Category Archives: Recipes

Cinnamon Fried Squash Blossoms

Cinnamon fried squash blossoms- let’s talk about the wholesome goodness of fresh-picked garden produce meeting the deliciousness of a summer fair funnel cake.

cinnamon fried squash blossoms

Yes, please.

I’ve seen a gazillion and one recipes for savory fried squash blossoms featuring selections of cheeses and herbs. I only saw one sweet fried blossom recipe in an immediate Google search, and it featured a quantity of white wine that I didn’t have on hand. (But believe me, I’ll be trying that one when I can!)

In the meantime, I adapted a generic frying batter recipe to be a little more nutritious (I know, I know, it’s still deep fried) and my hubby fried up the blossoms for me. Here’s our recipe:

Cinnamon Fried Squash Blossoms

  • 1/2 cup flour (All purpose works, though you can use healthier options. Just be aware you may need to wait a few minutes for your batter to thicken if you use spelt or sprouted.)
  • 1/4 cup corn starch
  • 1 tsp baking powder
  • 1 tsp cinnamon
  • 1/4 tsp salt
  • 1/2 cup water
  • 1 egg
  • 1 tsp vanilla
  • 1 Tbsp coconut oil (or melted butter or vegetable oil, though I like the coconut taste better!)
  • About 12 squash blossoms
  • Oil for frying
  1. Mix dry ingredients in a medium bowl.
  2. Mix wet ingredients in a separate bowl.
  3. Add wet ingredients to dry ingredients, mix until just combined.
  4. Fill a small skillet with about 1/2 inch of oil for frying. Heat over medium high heat.
  5. Once your oil is heated, dip your squash blossoms gently into the batter to coat them. Use tongs to place them one by one into the skillet. Do not overcrowd them. You’ll have to do several rounds of this.
  6. Fry the blossoms for a couple minutes on each side until golden brown. Remove from the oil and drain on a paper towel lined plate.
  7. Let cool a bit. Sprinkle with powdered sugar if desired.
  8. Eat and enjoy!

These were a real hit in our household. They disappeared faster than we made them! Just in case sweet fried blossoms aren’t your thing, I’ll share a couple of savory fried squash recipes next week. (What’s a little frying here and there going to hurt anyone, anyway?)


(This post was shared at the Homestead Barn Hop!)



Spaghetti Squash & Sausage Sandwich

As you may well know, it’s squash overload season! I’ve been eating zucchini every day, already frozen at least 5 quarts of it, and still had 2 giant spaghetti squash sitting on my counter to use up. I had to start getting creative so I didn’t feel like I was drowning in squash. Guess what that means? You’ll be slammed with squash recipes this next week or two. Hope you don’t mind. Cause, golly gee, we’ve all got to use it!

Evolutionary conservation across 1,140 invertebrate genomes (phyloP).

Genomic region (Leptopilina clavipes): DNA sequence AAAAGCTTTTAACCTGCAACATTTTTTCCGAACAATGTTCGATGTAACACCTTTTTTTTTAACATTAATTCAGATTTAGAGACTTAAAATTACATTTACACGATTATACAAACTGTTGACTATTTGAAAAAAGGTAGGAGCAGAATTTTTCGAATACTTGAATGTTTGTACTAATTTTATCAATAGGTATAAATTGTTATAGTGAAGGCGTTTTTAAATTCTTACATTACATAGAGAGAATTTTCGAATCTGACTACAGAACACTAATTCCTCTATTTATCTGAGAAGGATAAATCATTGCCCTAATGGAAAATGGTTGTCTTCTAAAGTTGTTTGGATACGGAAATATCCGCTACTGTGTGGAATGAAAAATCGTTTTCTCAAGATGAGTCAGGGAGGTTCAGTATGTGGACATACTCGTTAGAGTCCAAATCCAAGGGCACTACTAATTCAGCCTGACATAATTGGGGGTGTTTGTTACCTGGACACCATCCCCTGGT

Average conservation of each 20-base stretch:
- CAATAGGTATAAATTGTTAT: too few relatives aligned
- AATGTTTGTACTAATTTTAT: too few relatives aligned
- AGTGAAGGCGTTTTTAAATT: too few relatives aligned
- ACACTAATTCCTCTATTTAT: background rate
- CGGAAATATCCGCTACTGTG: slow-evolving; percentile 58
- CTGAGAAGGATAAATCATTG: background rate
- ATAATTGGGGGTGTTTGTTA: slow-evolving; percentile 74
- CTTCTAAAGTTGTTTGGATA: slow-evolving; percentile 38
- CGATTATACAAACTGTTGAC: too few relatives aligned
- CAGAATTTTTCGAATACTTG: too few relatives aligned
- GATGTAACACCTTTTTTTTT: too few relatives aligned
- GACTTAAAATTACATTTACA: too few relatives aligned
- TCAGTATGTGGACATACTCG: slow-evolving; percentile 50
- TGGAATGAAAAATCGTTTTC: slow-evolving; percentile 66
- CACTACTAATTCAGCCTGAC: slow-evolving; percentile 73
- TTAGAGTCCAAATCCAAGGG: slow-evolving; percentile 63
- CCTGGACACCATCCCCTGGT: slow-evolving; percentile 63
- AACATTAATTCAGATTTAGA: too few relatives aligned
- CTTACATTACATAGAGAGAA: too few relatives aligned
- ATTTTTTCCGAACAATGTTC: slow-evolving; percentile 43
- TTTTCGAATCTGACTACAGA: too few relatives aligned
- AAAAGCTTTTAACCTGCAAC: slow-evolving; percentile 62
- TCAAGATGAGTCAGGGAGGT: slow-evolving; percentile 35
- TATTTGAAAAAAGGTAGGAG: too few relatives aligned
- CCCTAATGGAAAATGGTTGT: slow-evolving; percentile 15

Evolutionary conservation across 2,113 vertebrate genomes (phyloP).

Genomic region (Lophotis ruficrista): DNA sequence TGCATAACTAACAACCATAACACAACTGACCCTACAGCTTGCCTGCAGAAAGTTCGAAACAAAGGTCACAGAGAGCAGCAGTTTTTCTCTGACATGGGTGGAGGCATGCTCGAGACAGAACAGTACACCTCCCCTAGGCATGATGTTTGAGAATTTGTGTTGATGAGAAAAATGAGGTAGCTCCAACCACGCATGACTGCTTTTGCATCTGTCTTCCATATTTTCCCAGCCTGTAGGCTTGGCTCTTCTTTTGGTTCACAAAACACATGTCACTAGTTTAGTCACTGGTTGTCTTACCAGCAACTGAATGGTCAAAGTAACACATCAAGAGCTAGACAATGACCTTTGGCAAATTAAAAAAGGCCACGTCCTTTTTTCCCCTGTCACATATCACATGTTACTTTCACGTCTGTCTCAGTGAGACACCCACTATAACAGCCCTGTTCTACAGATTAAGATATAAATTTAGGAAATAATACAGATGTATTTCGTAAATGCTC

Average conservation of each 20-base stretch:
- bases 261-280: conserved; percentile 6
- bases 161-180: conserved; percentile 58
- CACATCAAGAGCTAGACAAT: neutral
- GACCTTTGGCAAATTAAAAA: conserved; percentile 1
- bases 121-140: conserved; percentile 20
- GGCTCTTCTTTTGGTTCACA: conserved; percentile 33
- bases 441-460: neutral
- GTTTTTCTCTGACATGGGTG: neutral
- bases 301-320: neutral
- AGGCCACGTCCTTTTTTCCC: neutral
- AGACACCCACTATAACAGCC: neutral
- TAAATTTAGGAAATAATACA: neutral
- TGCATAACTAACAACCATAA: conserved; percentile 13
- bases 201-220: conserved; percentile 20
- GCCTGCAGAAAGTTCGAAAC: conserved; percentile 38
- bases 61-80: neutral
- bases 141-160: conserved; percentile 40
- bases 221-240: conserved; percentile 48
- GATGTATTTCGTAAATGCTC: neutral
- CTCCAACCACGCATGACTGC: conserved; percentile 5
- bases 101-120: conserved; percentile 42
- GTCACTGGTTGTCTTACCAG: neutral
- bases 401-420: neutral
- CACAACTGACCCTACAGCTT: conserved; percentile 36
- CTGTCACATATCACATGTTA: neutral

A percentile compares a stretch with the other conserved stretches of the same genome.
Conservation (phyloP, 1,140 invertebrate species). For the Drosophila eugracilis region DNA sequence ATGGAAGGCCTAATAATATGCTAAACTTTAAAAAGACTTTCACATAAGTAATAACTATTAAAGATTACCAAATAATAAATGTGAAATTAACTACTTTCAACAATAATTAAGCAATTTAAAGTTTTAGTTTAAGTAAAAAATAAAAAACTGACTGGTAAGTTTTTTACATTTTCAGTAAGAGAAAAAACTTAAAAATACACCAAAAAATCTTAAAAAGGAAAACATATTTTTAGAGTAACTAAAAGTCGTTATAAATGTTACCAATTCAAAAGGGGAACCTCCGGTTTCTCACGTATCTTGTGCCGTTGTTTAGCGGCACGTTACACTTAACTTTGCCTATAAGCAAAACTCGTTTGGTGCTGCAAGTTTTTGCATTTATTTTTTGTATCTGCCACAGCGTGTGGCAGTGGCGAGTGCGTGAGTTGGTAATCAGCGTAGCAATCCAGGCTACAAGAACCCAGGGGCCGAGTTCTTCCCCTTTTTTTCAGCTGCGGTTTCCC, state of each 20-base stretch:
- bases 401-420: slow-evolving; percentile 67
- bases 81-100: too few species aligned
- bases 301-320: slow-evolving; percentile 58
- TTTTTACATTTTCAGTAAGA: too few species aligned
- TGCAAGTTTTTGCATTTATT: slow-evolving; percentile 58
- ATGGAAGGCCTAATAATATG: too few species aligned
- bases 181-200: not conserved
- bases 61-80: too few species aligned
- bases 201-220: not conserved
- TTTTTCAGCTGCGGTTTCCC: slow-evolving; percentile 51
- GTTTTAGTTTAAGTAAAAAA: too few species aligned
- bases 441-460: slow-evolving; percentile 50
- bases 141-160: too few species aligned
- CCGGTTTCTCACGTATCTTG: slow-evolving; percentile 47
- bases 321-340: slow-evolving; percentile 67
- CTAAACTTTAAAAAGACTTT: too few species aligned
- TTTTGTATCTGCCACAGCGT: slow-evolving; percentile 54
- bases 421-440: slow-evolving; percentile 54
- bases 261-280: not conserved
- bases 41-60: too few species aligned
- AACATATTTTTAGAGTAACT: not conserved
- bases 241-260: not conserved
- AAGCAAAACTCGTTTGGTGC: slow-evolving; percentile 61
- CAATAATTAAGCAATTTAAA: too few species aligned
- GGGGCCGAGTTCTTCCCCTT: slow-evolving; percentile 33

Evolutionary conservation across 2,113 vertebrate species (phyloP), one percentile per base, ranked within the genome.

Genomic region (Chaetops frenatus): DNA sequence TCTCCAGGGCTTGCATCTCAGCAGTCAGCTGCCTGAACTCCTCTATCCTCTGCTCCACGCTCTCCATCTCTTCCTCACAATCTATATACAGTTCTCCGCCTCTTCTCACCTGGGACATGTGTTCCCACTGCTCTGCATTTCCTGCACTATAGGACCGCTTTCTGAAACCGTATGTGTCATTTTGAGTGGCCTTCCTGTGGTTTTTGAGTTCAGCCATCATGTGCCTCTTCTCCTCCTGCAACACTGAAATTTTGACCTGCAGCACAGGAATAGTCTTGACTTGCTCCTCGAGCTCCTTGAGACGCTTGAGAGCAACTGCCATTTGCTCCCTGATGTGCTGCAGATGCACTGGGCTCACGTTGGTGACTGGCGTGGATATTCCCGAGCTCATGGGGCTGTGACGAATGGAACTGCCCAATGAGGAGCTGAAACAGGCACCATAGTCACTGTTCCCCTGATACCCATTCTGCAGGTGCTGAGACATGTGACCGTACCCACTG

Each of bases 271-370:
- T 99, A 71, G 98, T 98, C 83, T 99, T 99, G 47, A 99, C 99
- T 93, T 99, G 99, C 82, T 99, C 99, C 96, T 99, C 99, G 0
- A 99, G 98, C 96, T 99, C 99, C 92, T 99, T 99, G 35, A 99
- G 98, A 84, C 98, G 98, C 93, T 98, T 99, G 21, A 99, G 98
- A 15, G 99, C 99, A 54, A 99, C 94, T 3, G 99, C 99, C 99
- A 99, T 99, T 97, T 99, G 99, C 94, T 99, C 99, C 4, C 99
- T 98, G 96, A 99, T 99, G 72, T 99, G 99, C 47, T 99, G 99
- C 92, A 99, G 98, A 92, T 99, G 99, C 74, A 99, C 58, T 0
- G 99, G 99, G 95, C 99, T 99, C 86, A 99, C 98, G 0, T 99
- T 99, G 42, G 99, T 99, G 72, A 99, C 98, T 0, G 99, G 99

I had the idea last night to make a sandwich out of that squash- which seemed a little risky, I know. I ended up making up dinner as I went along. I was kind of expecting it to be a soggy disaster, but it ended up being a delicious creation!


This would be a great meal to make if you had leftover spaghetti squash already prepared. If you don’t already have some made, I’ll include directions to make it for tonight’s sandwich. If you have any leftover, it can double as a simple side for tomorrow’s dinner!

You ready to give my crazy idea a try?

You need:

  • 1 small spaghetti squash
  • 1 lb hot sausage links
  • About 12 fresh squash blossoms (If you don’t have these, no worries, the sandwich will still be good!)
  • 1/4 cup fresh picked basil leaves
  • Cheddar cheese
  • Spaghetti sauce
  • Salt & pepper to taste
  • 1/4 cup grated Parmesan cheese
  • Bread or rolls on which to serve the sandwiches

*NOTE: The bread which you choose should be fairly sturdy. Try sprouted, seed-filled, toasted, sourdough, or hard roll, perhaps. (Read: Please don’t use store-bought sliced white bread!) I used my homemade Crunchy Sprouted Sandwich Loaf (recipe coming soon), which had delightful texture and held up well to the moisture of the squash. If you use a very soft bread, your sandwich will turn to mush on you! You’ve been warned… 🙂